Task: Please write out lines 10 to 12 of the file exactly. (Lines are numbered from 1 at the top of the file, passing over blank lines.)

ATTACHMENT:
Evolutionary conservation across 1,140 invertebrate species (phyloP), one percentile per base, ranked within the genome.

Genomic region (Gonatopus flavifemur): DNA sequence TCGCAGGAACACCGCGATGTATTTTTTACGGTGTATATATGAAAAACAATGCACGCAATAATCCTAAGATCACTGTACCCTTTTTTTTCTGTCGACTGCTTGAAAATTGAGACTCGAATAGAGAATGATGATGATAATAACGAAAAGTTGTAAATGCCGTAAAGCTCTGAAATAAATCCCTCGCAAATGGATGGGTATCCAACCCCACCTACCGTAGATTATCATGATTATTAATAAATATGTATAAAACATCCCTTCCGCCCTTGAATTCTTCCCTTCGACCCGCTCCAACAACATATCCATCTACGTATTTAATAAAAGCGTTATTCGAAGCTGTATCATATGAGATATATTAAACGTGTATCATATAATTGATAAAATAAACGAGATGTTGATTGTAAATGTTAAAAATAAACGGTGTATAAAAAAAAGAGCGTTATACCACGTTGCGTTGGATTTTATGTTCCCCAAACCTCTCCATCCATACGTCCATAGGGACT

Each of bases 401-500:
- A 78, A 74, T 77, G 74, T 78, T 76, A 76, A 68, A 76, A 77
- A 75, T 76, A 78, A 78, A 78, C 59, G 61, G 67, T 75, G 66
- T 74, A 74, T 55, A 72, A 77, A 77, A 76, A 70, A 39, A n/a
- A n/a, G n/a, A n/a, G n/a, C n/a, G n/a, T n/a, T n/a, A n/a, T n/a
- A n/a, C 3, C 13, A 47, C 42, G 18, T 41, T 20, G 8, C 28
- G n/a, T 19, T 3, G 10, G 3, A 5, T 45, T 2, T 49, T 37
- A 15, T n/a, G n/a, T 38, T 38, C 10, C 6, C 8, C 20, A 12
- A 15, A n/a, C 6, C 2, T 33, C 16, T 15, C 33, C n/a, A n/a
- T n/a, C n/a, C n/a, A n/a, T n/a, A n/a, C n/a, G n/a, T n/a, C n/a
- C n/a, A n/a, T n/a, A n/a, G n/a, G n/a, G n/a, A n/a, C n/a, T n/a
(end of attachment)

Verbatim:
- A 15, T n/a, G n/a, T 38, T 38, C 10, C 6, C 8, C 20, A 12
- A 15, A n/a, C 6, C 2, T 33, C 16, T 15, C 33, C n/a, A n/a
- T n/a, C n/a, C n/a, A n/a, T n/a, A n/a, C n/a, G n/a, T n/a, C n/a